Usman Abiola, Product Design Manager at Smile Identity/co-founder of StartupPlug, formerly of Flutterwave, said data privacy must be of the least concern to people who use WhatsApp mods.
As he puts it, “People who use those apps don’t care about their data. So, they are very open to hacks in the slightest, as well as exposed chat history, compromised phone number, forged two-factor-authentication, the works. Hackers can even change their messages.”
But according to Shalvah Adebayo, a Senior Software Engineer at Deimos, while WhatsApp mods are very, very risky to use, the official WhatsApp is just “less risky” as things can actually go wrong anywhere.
“GBWhatsApp isn’t WhatsApp. I don’t know the agreement they have with their users, but by using their app, you’re implicitly placing your faith in them. You’re believing that they won’t broadcast your messages to the whole world. (And that’s why terms and conditions exist.) To be fair, the same thing can happen if you’re using WhatsApp,” says Adebayo.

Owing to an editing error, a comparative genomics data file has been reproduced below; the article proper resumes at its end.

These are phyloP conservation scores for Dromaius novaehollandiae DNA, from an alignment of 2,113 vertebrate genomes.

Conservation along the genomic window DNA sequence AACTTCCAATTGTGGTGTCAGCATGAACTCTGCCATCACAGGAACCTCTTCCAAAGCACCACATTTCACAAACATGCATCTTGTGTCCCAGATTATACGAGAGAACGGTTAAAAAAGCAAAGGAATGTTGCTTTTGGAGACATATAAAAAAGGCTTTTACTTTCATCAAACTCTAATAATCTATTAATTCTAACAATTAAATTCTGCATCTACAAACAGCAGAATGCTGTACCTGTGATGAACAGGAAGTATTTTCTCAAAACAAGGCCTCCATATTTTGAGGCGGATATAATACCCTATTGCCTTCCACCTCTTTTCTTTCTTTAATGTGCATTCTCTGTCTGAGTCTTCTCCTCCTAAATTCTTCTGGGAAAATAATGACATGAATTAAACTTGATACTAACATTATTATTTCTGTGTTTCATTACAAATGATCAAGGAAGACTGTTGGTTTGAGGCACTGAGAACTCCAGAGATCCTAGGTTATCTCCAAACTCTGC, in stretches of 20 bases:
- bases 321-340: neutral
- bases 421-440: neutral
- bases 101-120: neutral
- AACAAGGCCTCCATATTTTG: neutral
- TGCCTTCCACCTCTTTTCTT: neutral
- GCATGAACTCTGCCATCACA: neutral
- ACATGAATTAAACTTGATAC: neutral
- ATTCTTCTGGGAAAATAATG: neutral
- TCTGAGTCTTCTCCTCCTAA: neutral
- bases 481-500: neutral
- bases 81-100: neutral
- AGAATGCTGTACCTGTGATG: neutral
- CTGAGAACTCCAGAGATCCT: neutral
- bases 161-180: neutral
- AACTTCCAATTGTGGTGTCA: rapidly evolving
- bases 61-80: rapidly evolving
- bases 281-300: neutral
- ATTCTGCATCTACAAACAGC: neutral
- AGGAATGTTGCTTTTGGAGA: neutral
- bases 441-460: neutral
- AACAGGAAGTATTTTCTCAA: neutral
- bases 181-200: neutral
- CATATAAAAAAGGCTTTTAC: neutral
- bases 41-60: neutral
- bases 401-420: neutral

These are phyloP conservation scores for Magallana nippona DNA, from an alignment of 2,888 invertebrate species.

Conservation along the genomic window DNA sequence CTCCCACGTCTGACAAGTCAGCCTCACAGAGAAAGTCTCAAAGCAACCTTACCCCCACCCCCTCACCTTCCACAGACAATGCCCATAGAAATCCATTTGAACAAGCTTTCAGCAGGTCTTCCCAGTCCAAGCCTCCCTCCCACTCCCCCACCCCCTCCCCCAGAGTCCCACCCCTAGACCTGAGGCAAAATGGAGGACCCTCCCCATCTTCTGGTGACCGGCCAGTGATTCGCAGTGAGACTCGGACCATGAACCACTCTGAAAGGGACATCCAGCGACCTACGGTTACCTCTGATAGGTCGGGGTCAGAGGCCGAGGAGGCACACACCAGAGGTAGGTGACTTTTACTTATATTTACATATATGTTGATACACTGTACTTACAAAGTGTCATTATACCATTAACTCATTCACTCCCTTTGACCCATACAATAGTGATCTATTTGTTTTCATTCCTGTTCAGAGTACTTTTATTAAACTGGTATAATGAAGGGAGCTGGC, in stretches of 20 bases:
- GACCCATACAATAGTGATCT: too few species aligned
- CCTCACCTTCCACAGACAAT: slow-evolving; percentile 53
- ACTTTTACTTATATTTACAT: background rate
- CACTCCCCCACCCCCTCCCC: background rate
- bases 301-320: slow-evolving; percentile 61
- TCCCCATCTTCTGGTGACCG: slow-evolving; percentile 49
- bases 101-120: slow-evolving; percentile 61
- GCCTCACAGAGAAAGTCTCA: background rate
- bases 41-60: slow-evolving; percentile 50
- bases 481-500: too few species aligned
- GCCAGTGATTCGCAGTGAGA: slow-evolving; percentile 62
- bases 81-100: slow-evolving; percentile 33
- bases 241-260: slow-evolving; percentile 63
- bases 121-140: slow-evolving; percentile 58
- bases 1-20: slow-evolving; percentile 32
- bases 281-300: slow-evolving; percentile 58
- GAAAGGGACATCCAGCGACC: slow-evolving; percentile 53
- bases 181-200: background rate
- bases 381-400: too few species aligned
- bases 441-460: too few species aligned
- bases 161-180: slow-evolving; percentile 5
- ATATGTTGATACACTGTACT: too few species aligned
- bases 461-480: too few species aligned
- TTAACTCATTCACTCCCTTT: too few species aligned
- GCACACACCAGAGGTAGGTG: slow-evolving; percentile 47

“Most ‘hacking’ is either small-scale social engineering or automated exploits of known vulnerabilities. I’d say that that can happen on either app, depending on their (and the user’s) security practices.”
Finally, Ikechi Michael, a Senior Consultant at Andela Nigeria, explained that there is no indication that WhatsApp mods use end-to-end encryption like the official WhatsApp and this could be a huge problem.
“WhatsApp mods can steal your data and chats and images for their usage and may call you with fake money invitation and much more. The apps look similar but in some modded apps, there is always something fishy. You will not find any negative reviews of the app because people got what they wanted,” he explained.
Featured Image Courtesy: The Economist